Another year has come and gone, another season changed, yet this marks a different flavor. While not my first Halloween in China, and not my daughter’s first Halloween, it was her first in Shanghai and her first honest to goodness Trick-or-treating. At the last minute I was able to find out about an expat community that was holding a house to house route. These were actual houses too, not town houses or condos, which was nice to see, real lawns, driveways, and decorations in trees, shrubs, etc.
My daughter wanted to go as a witch, the costume company made a mistake and shipped a cape with a hood, that had horns… so it was a modified witch costume. It was a long drive to get to the gated community, then an oddity to find a place to park the car but the results were more then worth any hassle. My daughter still wasn’t sure on the saying of ‘trick or treat’ but she tried and with all the other kids doing it she had plenty of observation to get her going. The community was great, participating houses were decorated and people on the porches, non participating houses had notes on the doors and were dark. With a little pumpkin bucket, her best friend leading the way they went off and got their candy. My daughter was curious about the decorations, jack-o-lanterns, people in costumes, etc. but took it all in stride. Her friend, a Chinese boy, was ecstatic at going to a place where they handed out candy for free without a long line. The two of them were calling it candy Christmas, 3 year old logic.
After making the rounds the parents of Sophia’s friend took us out to a restaurant where many of the trick-or-treaters were going for dinner, before the candy eating rush. As a first year outing it was a success. A clear moon filled night, mild temperatures where a light jacket was adequate, and while only about 15 houses were participating the candy yield was enough to last a few days. Here in China there is no need to x-ray candy as only the expats participate, all are professionals and live in a very specific location. The community was well lighted and the roads had large pots in them so cars could not go very far or very fast. There were plenty of parents out and the teens were very considerate to the kids and enjoying getting candy instead of participating in tricking others.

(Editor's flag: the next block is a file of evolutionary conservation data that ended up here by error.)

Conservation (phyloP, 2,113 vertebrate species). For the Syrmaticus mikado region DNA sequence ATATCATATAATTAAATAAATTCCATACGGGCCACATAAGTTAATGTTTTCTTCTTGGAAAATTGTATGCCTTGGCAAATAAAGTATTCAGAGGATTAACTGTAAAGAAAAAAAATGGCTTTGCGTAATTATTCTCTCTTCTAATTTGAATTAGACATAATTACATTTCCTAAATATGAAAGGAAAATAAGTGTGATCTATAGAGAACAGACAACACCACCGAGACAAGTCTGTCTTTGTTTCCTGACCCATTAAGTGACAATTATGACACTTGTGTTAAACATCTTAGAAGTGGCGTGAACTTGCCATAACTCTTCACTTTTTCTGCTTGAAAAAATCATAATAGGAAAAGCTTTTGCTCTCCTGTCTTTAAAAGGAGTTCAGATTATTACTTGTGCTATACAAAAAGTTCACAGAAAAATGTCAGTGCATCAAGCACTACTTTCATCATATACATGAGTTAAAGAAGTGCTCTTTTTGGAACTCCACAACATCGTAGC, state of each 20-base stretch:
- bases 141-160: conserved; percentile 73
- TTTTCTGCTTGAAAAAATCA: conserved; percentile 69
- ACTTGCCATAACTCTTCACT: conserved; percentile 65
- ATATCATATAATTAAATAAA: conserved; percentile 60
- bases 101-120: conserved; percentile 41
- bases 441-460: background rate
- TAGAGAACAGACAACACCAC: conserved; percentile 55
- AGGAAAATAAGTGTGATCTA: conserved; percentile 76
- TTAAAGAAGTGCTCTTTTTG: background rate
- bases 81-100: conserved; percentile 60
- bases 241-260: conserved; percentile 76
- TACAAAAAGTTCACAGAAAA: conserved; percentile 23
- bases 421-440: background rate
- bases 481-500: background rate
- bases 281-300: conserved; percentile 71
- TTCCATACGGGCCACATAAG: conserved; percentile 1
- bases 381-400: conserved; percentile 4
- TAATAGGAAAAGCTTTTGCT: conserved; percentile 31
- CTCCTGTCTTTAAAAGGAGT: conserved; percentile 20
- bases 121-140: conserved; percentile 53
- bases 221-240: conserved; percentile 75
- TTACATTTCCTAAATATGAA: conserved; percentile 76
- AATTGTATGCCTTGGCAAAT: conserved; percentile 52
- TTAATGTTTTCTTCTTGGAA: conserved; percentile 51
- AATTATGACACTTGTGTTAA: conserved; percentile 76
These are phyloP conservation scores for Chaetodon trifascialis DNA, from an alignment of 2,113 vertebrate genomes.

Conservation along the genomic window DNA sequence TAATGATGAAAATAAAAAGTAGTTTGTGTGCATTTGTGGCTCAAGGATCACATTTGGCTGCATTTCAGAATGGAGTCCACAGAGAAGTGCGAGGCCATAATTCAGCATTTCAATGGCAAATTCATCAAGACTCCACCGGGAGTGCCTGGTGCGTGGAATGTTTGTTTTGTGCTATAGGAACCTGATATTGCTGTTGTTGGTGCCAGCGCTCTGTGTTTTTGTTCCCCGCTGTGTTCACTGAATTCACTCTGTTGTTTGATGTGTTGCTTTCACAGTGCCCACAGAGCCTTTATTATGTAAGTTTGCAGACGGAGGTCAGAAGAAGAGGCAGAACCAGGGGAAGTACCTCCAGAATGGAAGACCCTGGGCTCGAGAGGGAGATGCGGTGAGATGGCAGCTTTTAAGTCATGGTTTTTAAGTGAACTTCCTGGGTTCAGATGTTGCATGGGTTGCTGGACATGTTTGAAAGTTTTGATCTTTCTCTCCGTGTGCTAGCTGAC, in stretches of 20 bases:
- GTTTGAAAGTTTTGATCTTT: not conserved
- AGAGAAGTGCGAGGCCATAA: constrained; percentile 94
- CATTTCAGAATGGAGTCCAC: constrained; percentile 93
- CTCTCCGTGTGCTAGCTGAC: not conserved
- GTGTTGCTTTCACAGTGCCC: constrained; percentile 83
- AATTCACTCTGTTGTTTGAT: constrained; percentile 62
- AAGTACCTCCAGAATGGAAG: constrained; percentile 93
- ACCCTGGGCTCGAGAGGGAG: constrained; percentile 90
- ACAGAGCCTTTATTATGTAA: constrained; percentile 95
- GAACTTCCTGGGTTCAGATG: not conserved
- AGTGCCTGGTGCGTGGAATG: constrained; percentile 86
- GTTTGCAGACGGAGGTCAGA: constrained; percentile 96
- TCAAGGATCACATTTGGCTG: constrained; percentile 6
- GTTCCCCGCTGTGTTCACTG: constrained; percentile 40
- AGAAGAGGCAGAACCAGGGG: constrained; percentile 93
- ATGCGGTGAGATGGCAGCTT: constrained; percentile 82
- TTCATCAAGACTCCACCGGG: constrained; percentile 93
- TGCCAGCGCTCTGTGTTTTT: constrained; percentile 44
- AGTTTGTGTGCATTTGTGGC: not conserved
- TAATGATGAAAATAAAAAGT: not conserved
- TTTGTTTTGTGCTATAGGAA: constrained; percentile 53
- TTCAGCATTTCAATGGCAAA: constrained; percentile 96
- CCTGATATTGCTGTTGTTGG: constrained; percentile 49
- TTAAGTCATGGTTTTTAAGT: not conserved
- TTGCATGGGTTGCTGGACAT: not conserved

Seeing my daughter is not yet 3 there is time to teach her the meaning behind why kids say trick or treat, jack-o-lanterns, costumes, candy, etc. For now it is all just fun and different, something kids her are love. Getting to dress up for a night, do out to a new place, and have people give you candy is magical for a kid. Its odd that the trust, good nature, and spirit of the holiday have transported to China better then it has fared in America, where Halloween is celebrated the most.
As this was her first Halloween in Shanghai, her first trick-or-treating, and first year in dressing up I think my daughter has a wonderful time and will look back at is as fondly as my first few times at doing the same in Detroit. Here it is 2 days later and the temperature has dropped about 15 degrees and fall feels more like winter. We may not have had time to carve the pumpkin we got, or decorate the home more then just put a few stickers on the door but it is starting to feel more like the holiday season, which is what the best part of Halloween is, the signal of fall and getting ready for Thanksgiving, Christmas, and Chinese New Year.